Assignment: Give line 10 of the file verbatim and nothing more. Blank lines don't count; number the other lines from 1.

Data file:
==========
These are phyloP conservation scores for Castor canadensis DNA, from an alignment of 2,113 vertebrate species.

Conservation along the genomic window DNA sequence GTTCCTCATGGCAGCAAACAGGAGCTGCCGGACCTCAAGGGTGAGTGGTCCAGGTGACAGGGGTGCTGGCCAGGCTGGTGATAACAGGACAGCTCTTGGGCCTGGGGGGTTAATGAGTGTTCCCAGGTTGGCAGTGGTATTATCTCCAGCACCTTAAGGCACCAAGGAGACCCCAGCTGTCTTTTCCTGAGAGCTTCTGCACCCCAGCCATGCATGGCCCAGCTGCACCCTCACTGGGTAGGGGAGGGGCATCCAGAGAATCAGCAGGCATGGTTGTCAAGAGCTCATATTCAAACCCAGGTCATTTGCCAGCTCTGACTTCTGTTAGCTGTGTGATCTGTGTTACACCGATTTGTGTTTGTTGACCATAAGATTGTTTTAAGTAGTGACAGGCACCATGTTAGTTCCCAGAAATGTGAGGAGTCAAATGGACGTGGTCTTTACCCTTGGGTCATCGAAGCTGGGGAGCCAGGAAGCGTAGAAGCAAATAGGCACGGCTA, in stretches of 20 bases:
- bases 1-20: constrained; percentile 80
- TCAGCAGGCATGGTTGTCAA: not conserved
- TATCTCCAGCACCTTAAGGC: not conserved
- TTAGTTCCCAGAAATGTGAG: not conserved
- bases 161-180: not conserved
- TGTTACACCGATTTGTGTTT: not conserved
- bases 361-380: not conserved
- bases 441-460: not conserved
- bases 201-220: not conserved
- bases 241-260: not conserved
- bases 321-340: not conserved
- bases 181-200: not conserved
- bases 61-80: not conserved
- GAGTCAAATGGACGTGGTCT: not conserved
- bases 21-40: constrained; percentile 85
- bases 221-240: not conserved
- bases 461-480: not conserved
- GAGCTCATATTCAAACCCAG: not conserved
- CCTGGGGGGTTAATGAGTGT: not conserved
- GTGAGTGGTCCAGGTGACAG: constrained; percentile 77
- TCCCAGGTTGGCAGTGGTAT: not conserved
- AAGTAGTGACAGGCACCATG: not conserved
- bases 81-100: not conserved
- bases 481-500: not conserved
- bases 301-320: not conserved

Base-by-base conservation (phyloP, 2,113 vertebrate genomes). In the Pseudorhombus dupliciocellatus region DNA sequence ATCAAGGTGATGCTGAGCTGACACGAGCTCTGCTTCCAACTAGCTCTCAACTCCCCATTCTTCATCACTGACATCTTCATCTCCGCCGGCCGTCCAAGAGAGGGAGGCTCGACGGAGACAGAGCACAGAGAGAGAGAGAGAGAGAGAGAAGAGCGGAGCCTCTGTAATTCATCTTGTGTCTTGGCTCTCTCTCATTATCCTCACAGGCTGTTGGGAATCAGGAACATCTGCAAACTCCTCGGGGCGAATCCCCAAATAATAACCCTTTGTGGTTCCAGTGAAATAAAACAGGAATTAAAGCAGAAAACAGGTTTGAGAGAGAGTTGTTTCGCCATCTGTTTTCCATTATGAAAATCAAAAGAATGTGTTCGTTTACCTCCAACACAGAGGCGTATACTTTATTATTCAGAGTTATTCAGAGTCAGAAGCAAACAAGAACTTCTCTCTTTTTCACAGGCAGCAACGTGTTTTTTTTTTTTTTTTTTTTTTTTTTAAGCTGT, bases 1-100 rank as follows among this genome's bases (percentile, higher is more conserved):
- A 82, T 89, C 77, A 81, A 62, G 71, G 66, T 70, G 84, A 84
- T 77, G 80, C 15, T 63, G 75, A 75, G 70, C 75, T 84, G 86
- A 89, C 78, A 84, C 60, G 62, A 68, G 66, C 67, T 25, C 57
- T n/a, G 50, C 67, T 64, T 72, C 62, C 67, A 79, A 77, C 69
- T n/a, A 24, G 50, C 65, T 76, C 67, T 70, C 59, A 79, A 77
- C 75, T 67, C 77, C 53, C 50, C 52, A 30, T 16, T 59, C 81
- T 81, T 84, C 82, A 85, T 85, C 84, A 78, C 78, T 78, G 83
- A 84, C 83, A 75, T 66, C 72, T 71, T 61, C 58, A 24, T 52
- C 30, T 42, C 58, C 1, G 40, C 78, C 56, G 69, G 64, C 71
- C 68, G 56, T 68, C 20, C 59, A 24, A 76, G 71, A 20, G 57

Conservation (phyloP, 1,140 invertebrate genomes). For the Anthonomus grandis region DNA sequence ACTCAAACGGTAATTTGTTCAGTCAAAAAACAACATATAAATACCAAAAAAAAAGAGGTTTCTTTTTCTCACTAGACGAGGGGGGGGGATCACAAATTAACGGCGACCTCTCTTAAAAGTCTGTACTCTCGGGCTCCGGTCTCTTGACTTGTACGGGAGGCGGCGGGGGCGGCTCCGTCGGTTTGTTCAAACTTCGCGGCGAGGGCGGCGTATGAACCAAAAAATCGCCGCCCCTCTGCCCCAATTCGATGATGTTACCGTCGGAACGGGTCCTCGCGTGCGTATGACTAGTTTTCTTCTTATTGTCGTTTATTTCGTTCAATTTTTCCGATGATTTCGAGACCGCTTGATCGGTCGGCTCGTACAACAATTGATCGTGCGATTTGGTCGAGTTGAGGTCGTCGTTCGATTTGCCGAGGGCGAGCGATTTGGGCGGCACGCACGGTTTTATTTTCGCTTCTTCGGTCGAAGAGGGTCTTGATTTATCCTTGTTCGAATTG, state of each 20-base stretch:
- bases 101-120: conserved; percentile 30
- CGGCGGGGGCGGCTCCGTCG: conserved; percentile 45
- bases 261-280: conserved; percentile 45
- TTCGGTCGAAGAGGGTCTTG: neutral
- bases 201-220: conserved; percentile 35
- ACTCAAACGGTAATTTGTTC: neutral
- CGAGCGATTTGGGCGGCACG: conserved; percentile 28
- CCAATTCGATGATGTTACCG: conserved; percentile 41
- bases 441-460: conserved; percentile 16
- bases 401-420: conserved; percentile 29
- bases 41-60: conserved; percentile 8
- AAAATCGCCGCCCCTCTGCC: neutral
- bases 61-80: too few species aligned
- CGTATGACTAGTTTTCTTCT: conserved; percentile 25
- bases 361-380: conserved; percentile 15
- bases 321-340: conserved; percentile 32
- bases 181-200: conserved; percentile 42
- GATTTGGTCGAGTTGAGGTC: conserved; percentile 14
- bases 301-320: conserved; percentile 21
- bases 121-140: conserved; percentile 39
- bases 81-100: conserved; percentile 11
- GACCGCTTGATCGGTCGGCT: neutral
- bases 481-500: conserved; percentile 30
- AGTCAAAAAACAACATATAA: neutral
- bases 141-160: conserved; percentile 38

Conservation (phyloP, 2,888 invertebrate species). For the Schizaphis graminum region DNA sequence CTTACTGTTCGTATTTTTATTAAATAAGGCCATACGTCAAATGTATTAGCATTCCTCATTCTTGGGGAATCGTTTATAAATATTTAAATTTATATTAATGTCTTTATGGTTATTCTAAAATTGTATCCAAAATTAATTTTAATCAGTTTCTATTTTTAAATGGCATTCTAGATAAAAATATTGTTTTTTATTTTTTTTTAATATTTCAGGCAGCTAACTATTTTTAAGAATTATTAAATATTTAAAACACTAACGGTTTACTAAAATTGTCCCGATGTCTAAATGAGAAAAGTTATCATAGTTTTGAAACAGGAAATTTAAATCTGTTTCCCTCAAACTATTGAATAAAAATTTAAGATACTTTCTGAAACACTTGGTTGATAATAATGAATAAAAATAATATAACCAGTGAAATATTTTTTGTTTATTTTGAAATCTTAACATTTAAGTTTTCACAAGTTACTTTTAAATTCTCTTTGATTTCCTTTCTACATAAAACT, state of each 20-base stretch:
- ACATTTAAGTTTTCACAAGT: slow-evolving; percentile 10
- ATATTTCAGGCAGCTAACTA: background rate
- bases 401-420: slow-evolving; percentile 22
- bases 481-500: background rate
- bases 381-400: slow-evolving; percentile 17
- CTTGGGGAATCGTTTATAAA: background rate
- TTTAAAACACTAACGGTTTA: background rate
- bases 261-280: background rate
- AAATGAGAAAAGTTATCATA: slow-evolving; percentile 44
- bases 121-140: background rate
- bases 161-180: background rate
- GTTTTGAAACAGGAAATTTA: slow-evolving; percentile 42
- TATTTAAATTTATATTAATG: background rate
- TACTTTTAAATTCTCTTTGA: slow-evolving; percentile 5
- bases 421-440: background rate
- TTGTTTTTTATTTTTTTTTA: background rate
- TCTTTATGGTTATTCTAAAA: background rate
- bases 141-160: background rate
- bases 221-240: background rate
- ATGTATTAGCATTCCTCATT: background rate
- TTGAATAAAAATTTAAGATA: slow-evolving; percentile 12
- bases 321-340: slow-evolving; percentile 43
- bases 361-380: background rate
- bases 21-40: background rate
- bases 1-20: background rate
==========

- bases 441-460: not conserved